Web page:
Unexpected Olympic dreams come true
By Ann Killion
LONDON - It's standard fare for Olympians to say - upon winning a medal - that they've been dreaming of the moment their entire lives.
But in the case of Cal's Kara Kohler and Washington's Megan Kalmoe and Adrienne Martelli, that wouldn't be exactly true.
Kohler, Kalmoe and Martelli made up three-quarters of the women's quadruple sculls team that won a bronze medal at Eton Dorney on Wednesday morning. It was the first medal for an American team in the event since the 1984 Olympics. Natalie Dell of Pennsylvania completed the team.
None of the Pac-12 products grew up dreaming of winning an Olympic gold in rowing. They all came to the sport in college, fell in love, and ended up pursuing an Olympic dream.
On Wednesday morning, they finished 4.70 seconds behind the winning boat from Ukraine; Germany took the silver medal. The Americans' accomplishment was significant because it was their first major international competition as a group. Three of the four rowers were together when they won the world championship in the event last year.
"Our new member to come in this year is Kara," Kalmoe said. "She's a very talented young athlete who just jumped right in and matched up with us really well. We owe a lot of this to her."
Kohler, the baby of the boat at just 21, was a swimmer in high school in Clayton Valley, Calif. She chose to go to Cal because she wanted to stay close to home. A family friend suggested that she try out for crew and the sport clicked. In 2010, she was the Conference Newcomer of the Year. In 2011, she was a first team All-American.
In 2012, she's an Olympic medalist.
"Our goal at the end of the day is to push ourselves as hard as we can," she said after the race. "I really didn't know where I was - I was just trying to pull my butt off. It was a long race but I'm so happy."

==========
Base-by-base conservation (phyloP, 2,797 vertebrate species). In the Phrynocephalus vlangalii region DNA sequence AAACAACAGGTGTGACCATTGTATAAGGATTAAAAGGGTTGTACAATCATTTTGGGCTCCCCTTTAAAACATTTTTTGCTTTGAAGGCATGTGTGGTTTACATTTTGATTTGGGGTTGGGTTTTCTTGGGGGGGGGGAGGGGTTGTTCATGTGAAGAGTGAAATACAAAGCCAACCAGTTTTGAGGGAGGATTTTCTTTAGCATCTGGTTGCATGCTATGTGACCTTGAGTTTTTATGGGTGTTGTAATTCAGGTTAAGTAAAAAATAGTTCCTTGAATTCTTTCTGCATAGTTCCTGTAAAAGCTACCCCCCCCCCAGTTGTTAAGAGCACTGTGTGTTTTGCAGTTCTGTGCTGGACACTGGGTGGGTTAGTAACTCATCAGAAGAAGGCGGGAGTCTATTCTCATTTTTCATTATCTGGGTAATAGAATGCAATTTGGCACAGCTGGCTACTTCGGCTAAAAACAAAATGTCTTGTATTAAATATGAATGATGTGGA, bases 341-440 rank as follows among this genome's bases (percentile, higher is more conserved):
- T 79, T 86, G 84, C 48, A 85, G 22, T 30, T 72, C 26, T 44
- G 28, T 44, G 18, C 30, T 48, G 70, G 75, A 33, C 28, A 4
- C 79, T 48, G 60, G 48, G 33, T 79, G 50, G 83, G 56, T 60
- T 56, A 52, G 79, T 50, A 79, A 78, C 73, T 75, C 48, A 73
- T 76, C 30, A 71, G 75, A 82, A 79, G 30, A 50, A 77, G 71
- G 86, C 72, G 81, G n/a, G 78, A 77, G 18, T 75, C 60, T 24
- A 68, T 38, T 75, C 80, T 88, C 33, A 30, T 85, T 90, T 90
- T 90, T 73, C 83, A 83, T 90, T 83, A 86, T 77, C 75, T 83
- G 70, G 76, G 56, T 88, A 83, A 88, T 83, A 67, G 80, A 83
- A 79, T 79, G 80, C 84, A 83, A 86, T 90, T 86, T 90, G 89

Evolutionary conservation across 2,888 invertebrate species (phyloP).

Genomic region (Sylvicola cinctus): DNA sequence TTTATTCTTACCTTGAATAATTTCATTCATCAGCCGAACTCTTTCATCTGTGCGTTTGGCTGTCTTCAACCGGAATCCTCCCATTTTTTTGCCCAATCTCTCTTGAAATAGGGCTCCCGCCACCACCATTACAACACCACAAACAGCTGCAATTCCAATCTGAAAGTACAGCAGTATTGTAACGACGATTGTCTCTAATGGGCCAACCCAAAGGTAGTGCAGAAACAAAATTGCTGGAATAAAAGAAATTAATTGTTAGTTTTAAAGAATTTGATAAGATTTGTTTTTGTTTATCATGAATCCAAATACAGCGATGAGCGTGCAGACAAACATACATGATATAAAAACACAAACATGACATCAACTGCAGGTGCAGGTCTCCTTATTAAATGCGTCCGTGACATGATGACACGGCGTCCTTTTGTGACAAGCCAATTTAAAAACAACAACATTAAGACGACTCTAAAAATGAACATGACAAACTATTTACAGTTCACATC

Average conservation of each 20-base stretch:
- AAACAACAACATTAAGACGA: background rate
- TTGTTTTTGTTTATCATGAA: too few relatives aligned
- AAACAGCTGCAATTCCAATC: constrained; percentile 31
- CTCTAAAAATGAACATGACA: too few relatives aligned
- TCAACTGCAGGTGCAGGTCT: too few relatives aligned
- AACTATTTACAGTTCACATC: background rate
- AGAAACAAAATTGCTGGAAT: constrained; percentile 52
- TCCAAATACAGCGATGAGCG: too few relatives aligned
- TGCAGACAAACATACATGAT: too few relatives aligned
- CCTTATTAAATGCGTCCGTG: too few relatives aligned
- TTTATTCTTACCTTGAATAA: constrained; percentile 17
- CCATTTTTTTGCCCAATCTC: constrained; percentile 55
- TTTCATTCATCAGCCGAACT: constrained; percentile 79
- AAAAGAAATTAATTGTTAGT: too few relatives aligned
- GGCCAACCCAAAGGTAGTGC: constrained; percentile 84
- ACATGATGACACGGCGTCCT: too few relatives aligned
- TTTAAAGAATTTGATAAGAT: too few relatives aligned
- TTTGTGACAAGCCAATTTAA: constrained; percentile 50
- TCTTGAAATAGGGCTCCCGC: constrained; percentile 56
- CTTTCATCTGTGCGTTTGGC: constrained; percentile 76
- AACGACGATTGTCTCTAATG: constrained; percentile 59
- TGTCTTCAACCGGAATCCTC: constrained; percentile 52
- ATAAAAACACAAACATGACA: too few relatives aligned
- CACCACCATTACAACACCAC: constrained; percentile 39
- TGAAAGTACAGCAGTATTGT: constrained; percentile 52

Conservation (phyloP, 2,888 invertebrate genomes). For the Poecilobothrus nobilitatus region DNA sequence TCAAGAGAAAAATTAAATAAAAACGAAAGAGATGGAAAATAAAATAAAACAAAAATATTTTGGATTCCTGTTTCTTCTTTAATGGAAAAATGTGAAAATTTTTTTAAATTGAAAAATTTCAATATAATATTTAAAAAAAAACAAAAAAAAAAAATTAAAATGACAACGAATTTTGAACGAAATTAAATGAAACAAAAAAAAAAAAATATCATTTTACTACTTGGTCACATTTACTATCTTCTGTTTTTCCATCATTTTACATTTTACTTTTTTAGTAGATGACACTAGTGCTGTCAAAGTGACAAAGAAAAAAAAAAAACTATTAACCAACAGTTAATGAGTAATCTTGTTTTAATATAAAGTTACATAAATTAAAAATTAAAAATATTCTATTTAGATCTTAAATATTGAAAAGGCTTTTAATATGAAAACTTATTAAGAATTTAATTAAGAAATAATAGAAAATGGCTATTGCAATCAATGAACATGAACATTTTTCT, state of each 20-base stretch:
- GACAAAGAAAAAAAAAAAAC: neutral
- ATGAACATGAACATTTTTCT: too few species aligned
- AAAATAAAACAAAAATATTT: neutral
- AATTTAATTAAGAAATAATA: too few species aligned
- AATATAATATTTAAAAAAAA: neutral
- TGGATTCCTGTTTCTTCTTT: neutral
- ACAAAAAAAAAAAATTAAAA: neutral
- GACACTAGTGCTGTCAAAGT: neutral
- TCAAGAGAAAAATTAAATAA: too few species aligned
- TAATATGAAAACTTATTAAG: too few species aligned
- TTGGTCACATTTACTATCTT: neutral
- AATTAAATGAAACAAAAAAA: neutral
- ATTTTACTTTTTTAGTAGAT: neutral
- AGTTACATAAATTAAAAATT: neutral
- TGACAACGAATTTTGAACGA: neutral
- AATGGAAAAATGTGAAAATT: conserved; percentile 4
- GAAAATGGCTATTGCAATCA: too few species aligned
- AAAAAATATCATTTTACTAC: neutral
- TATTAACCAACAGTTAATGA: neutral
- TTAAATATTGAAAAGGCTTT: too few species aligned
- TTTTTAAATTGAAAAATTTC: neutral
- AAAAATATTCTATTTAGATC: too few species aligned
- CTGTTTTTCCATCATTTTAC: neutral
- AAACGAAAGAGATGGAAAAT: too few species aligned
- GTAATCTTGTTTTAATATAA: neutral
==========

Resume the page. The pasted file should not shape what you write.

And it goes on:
Martelli, a Washington native, also stayed near home to attend college. She didn't start rowing until she got to University of Washington, where she graduated in 2010.
"I don't think that I could be any happier than I am right now," she said. "I am so proud of my boat and my team, and what we have accomplished. It's such an honor to represent my team, my country, my friends, and my family."
Megan Kalmoe, who turns 29 later this month., is the veteran of the group. This is her sixth season with US Rowing and at her second Olympics. The native of Wisconsin has joked that she was "unathletic and inactive" when she walked onto the Huskies' crew team in 2002. She made herself into a two-time Olympian.
Kalmoe has become famous in rowing circles for her blog www.megankalmoe.com, on which she posts "The List," - a list of her top 20 "hottest" male rowers, which generates a lot of interest.
Now her blog can identify her as an Olympic medalist.
"This feels good," she said. "We went out for gold, we went hard, we went aggressive and we came away with bronze. The girls emptied the tank. We had our best performance….
"I'm happy but we came here for gold. That's what all athletes come for, though this is a great achievement and we're happy with it."
Even if they didn't grow up dreaming about it.